How To Think About Money: A Review

By Jimmy Turner, MD
The Physician Philosopher

“[Index fund investing] may not seem terribly exciting. But investing isn’t meant to be exciting. It’s meant to be profitable.” Jonathan Clements, How To Think About Money

Good looking cover for a good book to read.

Most financial books spend time giving you specific directions on how to make the best portfolio or give ten steps on how to beat the market. However, few financial books give a bigger picture on what it is that we are actually trying to accomplish with our money and how we should view it. Are we good at determining how to spend our money? What are the major difficulties that make a simple solution to making money difficult? Why are we our own worst enemy? In a book I recently purchased (authored by Jonathan Clement’s) called How To Think About Money these questions, and much more, are answered. Today, I’ll tell you what I think about the book (the short of it is that I highly recommend you read it).

My overall impression

Overall, I think that this book really hammers home some of the same concepts that I try to impress on this website. There are only five chapters and here are my takeaways from them.

Chapter One

In the first chapter, Clements talks about the purpose of money: To bring us happiness. However, this book takes an interesting turn as it points out that money is not directly linked to our happiness. Clements gives an overview of several studies looking at our happiness and does a pretty good job of showing a few things: 1) Money and happiness do not have a direct correlation, 2) We are not very good at figuring out what makes us happy, and 3) He feels that experiences are likely to make us happier than things (cars, homes, etc).

I think this chapter was actually the most profound to me. In point two above (we aren’t good at figuring out what makes us happy) Clements lays out the fact that we, as humans, adapt. It’s what we do. So, when you buy the new car or the new house, recognize that you are going to adapt and those things will just become a car and a house. They likely won’t make you as happy as you thought that they would. Additionally, if that nice car sits next to a nicer car (or nice house next to a nicer house), you are likely to be disappointed. As I like to point out: Life is about expectations and reality, after all, right?

Chapter 2

In chapter 2, Clements focuses on an interesting idea that can be summed up pretty quickly: We all save (little) and spend (lots) because of our Hunter-Gatherer ancestors that taught us to expect to live a short life, but with each generation we live longer and longer. Therefore, you should make your financial decisions with that long life in mind. Take your social security as late as possible. Consider investing in long-term care insurance. When you prepare for retirement, you need to think about what you’ll actually do. Giving up everything and sitting on the couch isn’t exactly fulfilling.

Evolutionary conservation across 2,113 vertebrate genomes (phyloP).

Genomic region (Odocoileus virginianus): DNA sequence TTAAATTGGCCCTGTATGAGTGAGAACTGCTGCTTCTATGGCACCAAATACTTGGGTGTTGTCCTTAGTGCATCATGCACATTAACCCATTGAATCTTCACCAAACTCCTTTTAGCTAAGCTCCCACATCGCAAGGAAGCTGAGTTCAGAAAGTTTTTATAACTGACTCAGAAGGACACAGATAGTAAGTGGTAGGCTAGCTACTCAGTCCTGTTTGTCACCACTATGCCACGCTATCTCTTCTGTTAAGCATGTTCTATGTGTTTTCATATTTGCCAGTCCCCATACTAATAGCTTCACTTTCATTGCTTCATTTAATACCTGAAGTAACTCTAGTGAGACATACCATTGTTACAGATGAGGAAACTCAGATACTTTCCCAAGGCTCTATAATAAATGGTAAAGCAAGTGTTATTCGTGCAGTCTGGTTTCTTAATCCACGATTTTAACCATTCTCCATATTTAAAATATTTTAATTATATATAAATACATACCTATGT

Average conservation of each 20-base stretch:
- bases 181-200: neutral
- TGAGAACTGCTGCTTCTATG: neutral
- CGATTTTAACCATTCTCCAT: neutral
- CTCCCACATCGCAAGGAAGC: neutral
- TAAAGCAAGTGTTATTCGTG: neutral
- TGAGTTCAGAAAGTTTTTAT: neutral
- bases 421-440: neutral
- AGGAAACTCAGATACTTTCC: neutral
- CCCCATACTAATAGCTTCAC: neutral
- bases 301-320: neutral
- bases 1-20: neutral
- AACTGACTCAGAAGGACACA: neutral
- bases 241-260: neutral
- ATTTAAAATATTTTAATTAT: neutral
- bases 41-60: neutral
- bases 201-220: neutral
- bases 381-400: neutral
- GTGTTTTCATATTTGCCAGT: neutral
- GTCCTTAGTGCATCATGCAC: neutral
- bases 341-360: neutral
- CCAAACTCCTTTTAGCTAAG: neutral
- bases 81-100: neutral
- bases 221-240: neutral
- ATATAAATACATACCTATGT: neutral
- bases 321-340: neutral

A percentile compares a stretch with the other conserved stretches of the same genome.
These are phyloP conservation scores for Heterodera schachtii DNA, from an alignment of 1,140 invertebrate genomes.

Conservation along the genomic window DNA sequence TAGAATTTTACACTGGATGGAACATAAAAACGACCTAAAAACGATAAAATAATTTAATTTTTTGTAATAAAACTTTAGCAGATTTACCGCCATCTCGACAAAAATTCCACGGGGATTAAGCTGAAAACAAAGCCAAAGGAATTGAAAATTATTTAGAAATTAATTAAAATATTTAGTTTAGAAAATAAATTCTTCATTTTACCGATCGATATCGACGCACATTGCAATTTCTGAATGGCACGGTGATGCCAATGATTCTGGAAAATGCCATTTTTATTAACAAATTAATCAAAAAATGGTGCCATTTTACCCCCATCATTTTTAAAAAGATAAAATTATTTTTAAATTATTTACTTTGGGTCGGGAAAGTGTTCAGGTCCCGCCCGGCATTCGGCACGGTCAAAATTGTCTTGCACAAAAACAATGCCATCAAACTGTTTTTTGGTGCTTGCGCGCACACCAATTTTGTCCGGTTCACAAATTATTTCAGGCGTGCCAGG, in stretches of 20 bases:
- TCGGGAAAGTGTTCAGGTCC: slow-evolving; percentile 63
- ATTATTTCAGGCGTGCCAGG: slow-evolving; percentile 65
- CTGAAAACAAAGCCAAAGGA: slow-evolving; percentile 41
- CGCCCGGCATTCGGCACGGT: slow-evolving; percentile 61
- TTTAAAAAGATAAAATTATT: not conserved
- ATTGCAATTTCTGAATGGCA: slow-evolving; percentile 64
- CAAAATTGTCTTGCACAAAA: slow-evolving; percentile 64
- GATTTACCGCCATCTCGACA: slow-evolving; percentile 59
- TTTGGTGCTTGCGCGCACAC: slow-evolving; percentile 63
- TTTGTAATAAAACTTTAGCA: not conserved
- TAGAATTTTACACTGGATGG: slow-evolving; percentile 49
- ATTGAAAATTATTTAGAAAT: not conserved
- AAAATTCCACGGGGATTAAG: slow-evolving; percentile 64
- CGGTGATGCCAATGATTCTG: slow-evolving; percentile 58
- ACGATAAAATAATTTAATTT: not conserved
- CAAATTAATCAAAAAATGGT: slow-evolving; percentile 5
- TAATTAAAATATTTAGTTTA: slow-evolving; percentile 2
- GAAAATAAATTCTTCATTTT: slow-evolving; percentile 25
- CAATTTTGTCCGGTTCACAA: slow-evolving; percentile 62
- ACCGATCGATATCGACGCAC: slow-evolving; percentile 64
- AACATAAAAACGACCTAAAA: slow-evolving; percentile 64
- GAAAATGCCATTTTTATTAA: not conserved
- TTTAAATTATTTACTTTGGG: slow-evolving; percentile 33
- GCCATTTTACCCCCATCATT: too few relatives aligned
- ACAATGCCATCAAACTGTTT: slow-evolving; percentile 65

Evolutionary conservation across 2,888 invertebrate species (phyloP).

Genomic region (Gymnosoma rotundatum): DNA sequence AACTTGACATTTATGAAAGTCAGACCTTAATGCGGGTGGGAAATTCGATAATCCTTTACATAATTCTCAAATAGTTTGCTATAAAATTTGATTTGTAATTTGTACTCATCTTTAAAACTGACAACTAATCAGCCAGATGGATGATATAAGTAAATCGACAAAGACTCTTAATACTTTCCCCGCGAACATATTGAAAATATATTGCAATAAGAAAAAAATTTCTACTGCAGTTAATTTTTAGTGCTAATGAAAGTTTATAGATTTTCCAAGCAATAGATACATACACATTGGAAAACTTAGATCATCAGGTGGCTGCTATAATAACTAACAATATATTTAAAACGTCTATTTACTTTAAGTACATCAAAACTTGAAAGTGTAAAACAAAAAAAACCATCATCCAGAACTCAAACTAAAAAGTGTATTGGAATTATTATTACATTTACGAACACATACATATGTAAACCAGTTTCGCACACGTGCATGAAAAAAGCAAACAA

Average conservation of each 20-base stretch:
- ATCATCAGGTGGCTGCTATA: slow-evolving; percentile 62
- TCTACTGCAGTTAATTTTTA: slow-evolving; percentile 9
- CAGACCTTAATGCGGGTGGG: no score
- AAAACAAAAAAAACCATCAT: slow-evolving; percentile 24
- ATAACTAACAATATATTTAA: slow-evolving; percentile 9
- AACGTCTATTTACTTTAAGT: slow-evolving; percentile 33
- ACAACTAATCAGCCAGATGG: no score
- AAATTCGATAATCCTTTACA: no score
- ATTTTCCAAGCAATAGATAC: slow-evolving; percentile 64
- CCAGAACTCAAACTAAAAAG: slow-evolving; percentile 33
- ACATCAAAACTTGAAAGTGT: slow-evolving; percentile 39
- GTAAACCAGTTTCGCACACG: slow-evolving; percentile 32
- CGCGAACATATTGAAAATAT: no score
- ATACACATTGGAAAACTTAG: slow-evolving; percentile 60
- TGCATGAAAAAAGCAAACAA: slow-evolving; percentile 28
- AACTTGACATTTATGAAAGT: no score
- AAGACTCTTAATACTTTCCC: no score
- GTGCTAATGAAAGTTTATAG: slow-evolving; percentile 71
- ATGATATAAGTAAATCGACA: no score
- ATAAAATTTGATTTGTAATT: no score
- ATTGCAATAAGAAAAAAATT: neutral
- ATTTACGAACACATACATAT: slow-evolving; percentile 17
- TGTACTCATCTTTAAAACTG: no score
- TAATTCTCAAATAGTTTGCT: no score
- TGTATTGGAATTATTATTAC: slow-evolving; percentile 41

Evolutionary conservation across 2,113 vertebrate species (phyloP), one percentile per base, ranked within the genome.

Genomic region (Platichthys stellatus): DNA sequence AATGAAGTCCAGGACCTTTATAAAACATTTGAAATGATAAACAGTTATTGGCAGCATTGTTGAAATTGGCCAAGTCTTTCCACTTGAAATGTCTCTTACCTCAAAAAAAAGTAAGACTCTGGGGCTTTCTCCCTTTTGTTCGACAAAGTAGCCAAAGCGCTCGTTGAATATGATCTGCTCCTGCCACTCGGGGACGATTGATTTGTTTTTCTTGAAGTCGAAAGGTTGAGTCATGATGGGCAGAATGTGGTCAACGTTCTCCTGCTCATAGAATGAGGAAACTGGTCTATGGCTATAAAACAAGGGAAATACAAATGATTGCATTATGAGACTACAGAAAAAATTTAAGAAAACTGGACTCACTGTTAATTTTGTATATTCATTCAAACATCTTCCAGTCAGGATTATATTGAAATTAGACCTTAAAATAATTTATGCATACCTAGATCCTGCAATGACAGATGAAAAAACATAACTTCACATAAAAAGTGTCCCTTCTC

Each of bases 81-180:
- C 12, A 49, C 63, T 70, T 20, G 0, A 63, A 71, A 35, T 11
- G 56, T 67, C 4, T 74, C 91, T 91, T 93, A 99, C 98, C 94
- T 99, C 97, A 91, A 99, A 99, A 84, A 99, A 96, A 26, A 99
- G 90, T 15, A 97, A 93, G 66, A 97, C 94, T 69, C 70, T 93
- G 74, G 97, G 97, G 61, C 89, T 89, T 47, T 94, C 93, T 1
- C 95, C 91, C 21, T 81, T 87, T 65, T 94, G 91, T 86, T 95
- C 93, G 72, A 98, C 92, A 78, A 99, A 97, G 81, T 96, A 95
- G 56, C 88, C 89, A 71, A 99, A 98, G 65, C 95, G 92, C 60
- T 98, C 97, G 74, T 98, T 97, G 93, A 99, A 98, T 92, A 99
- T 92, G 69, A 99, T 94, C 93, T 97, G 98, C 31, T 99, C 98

Chapter 3

This may be my second favorite chapter. It takes aim at our greatest financial enemy, ourselves. By nature we are made to make financial mistakes. It’s essentially genetic. The author discusses 22 mental mistakes we often make that lead to financial ruin. My favorites include listening to anecdotes rather than statistics and the fact that we focus more on losses than wins. As a college goalkeeper in soccer, I can certainly attest to that truth! Even ten years later, I definitely remember my mistakes that cost my team games much more vividly than my great saves. Finances are no different. We hate to lose and, therefore, this gives us less tolerance and mental fortitude to stick to the plan than we need. I’ll let you read the book for the rest of the mistakes.

It’s worth the read. Oh, and invest in index funds and avoid actively managed funds. You’ve heard that before, though.

Chapter 4

The older we get the more valuable our portfolio is as the closer we get to retirement. While we are young, our “human capital,” his term for our money making capacity, is really what is most valuable. The more secure our money and our job, the more risk tolerant we should be. The less secure or closer to retirement we are, the less risk tolerant we should be. The great part of this chapter is pointing to the idea that retirement is not the golden age we get to where we get to kick back, relax, and do nothing. Retirement (at any age!) should allow us to pursue what we are passionate about and to not have to worry about the financial aspect, because we’ve “made it.”

Chapter 5

The final chapter goes into two different ways we lose: Fast and Slow. A fast loss is a financial catastrophe that ruins our financial stability (disability, death, lack of liability insurance). He suggests sage advice: buy insurance to protect yourself from the fast loss. The slow loss involves getting nickled and dimed by expense ratios, financial advising costs, etc. How to prevent this loss? Knowledge and common sense: Low cost index investing, diversified portfolio, avoid individual stocks. Good common sense advice. It’s usually the best kind.